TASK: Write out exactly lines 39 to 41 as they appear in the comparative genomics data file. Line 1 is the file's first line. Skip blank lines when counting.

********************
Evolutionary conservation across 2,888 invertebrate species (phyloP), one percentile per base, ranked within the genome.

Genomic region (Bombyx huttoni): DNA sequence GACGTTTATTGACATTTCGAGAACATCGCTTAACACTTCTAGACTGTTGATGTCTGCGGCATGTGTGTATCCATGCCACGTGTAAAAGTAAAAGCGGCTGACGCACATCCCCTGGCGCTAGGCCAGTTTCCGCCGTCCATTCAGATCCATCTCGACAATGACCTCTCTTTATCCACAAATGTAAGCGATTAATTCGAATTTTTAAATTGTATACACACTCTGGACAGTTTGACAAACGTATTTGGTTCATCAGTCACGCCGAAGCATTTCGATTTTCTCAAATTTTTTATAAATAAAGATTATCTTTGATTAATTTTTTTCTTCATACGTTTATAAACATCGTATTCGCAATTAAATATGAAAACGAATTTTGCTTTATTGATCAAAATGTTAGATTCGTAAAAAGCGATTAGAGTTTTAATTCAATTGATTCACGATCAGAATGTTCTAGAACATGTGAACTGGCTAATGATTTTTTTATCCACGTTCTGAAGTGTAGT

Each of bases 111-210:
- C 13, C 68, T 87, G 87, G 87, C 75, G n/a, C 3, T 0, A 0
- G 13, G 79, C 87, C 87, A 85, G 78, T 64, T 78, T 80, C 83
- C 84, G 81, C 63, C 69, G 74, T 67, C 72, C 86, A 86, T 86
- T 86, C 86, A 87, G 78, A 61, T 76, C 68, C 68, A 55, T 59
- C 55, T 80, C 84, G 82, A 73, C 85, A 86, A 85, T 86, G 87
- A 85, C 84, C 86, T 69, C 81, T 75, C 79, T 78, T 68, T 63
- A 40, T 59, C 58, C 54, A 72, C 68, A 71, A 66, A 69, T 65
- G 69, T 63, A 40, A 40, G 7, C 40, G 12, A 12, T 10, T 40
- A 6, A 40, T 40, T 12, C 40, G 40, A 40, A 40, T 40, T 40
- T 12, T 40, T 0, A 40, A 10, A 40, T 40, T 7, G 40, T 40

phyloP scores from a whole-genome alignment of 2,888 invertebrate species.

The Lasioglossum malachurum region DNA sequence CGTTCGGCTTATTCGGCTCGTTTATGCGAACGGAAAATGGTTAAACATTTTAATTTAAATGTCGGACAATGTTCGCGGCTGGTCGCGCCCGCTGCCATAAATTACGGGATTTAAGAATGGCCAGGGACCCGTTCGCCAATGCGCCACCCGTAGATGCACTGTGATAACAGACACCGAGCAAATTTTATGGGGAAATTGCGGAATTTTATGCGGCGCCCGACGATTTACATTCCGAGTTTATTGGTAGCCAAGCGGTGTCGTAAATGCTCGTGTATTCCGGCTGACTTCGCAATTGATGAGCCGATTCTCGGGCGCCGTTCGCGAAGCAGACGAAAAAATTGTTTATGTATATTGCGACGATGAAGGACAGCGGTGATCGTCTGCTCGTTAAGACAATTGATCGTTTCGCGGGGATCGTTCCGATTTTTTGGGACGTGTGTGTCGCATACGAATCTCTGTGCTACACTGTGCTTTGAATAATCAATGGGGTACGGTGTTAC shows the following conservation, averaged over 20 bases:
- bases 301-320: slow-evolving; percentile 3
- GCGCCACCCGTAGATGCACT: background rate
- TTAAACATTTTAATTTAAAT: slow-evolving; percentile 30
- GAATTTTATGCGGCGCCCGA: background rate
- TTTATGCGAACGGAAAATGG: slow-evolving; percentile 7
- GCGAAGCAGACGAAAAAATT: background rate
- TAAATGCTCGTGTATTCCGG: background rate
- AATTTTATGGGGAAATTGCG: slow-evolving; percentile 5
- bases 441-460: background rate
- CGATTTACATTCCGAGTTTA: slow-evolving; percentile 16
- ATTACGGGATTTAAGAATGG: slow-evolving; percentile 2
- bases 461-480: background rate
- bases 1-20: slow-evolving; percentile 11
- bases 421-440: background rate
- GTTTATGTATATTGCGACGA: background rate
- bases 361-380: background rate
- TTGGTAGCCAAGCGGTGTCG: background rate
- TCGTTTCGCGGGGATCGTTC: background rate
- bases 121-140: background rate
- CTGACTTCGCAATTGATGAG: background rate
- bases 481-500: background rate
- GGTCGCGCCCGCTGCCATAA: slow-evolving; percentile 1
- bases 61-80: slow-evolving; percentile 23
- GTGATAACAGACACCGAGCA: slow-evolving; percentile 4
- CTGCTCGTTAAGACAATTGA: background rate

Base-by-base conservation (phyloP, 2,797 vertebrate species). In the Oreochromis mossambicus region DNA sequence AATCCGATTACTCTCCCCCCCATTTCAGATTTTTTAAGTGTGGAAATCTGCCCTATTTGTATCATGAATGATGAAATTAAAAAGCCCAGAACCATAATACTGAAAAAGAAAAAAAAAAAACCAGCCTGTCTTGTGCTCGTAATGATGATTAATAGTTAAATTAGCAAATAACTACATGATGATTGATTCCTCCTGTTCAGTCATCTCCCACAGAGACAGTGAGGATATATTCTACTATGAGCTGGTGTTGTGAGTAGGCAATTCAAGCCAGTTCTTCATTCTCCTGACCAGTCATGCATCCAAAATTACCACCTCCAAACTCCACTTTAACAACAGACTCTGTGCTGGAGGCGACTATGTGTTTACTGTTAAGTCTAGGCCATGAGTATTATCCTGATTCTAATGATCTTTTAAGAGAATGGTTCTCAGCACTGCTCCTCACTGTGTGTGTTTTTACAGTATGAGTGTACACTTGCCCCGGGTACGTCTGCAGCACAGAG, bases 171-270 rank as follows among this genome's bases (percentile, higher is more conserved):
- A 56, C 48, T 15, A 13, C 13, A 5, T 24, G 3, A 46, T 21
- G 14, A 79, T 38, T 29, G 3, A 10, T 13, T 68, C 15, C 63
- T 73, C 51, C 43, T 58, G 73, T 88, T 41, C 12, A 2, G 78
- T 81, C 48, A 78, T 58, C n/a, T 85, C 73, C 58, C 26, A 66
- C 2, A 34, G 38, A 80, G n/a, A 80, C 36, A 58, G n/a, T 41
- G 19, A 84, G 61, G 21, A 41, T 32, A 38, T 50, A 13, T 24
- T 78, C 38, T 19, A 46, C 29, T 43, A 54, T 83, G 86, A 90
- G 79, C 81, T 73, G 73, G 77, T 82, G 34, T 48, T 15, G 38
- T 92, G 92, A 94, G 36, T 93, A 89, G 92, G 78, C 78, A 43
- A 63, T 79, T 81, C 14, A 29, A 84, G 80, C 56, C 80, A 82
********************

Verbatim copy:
- GTGATAACAGACACCGAGCA: slow-evolving; percentile 4
- CTGCTCGTTAAGACAATTGA: background rate

Base-by-base conservation (phyloP, 2,797 vertebrate species). In the Oreochromis mossambicus region DNA sequence AATCCGATTACTCTCCCCCCCATTTCAGATTTTTTAAGTGTGGAAATCTGCCCTATTTGTATCATGAATGATGAAATTAAAAAGCCCAGAACCATAATACTGAAAAAGAAAAAAAAAAAACCAGCCTGTCTTGTGCTCGTAATGATGATTAATAGTTAAATTAGCAAATAACTACATGATGATTGATTCCTCCTGTTCAGTCATCTCCCACAGAGACAGTGAGGATATATTCTACTATGAGCTGGTGTTGTGAGTAGGCAATTCAAGCCAGTTCTTCATTCTCCTGACCAGTCATGCATCCAAAATTACCACCTCCAAACTCCACTTTAACAACAGACTCTGTGCTGGAGGCGACTATGTGTTTACTGTTAAGTCTAGGCCATGAGTATTATCCTGATTCTAATGATCTTTTAAGAGAATGGTTCTCAGCACTGCTCCTCACTGTGTGTGTTTTTACAGTATGAGTGTACACTTGCCCCGGGTACGTCTGCAGCACAGAG, bases 171-270 rank as follows among this genome's bases (percentile, higher is more conserved):